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The Devil’s Violinist movie review: all the wrong notes

The Devil's Violinist red light

A hilariously histrionic depiction of 19th-century superstar violinist Niccolò Paganini’s rise to fame, far more Monty Python than Mozart.
I’m “biast” (pro): nothing

I’m “biast” (con): nothing

(what is this about? see my critic’s minifesto)

Superstar violinist David Garrett had better keep his day job. Even as real-life 19th-century superstar violinist Niccolò Paganini, Garrett has badly overstretched his, ahem, minimalistic acting talent; I am being overly generous when I say that his vacant stare would have a plank of plywood laughing with derision at his impersonation of it. Paganini is supposed to be a capricious genius who is utterly irresistible to the ladies, but writer-director Bernard Rose (Sx_Tape) manages only the most hilariously histrionic depiction of Paganini’s rise to fame: it’s far more Monty Python than Mozart. (The Devil’s Violinist tries to hit a lot of the same notes as Amadeus… but misses all the charm, suspense, and drama. It’s almost incoherent when it isn’t expending so much energy on being ridiculous.) Jared Harris (The Boxtrolls) makes a five-course meal of the scenery and sports a wonderfully terrible vaguely Germanic accent as Paganini’s manager, who is apparently intended to be some sort of righthand man to Satan. A deal with the devil would be required to save this flick, which is crammed with false emotional notes and anticlimaxes that don’t appear to have required any demonic assistance to achieve. But I suspect even the Master of Darkness himself would disavow any knowledge of this.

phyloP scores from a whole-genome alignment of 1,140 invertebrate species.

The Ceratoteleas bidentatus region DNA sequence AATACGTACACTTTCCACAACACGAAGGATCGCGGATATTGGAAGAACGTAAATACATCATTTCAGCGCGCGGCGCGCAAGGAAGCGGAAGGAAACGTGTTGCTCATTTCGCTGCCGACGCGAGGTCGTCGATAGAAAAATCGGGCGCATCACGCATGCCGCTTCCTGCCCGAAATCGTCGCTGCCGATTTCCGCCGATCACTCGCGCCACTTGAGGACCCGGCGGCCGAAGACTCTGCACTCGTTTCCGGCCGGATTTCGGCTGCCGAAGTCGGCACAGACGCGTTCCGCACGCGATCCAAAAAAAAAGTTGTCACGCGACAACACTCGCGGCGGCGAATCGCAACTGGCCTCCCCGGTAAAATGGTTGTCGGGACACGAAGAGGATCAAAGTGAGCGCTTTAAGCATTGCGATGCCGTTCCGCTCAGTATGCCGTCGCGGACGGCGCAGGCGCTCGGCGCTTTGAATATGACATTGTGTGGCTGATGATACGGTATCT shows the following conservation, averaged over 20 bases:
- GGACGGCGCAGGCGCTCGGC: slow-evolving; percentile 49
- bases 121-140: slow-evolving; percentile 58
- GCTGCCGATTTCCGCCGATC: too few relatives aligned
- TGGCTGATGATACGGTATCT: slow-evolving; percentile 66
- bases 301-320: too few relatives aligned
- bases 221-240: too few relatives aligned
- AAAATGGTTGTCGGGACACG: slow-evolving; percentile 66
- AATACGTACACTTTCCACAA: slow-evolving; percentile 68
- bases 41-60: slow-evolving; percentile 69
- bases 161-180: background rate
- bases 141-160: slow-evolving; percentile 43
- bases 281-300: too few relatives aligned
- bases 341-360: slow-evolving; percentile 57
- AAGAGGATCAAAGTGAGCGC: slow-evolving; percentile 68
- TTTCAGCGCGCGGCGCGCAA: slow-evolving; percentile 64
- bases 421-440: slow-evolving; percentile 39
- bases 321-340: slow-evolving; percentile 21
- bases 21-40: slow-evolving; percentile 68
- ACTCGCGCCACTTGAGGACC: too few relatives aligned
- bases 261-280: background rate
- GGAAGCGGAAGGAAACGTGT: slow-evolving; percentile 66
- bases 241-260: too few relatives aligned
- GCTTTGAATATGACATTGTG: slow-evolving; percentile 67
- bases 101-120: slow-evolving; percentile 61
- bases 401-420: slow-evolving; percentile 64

If you’re tempted to post a comment that resembles anything on the film review comment bingo card, please reconsider.
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